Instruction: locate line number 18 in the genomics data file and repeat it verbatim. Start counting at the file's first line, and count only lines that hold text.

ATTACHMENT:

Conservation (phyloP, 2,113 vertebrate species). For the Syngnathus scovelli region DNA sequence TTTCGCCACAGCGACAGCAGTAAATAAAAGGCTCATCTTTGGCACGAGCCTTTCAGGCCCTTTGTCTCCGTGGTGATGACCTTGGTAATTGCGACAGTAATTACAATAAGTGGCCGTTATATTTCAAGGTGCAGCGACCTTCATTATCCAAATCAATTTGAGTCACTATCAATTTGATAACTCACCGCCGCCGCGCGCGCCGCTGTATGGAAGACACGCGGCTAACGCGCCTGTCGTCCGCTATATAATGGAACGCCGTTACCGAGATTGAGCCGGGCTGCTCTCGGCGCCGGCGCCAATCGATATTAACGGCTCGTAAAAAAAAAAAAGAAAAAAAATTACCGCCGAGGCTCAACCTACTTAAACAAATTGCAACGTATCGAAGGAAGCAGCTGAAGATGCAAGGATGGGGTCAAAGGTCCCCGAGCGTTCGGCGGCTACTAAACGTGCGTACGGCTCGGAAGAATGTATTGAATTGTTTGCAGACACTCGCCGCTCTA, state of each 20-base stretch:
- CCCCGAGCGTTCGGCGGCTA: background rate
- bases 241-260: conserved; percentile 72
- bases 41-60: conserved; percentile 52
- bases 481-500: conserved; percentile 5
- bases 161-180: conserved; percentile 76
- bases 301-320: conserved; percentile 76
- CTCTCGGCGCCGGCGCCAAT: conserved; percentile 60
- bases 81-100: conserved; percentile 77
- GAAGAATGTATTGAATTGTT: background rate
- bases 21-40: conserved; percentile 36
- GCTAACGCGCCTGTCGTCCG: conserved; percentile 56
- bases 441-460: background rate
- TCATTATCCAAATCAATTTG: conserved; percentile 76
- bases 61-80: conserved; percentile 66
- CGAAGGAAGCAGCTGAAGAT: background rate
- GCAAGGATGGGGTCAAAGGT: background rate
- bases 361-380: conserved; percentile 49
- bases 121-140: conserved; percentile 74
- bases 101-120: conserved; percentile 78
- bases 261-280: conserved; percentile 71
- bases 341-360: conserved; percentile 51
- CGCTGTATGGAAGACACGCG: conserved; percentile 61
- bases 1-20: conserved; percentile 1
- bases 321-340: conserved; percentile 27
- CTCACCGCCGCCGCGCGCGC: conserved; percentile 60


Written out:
- bases 361-380: conserved; percentile 49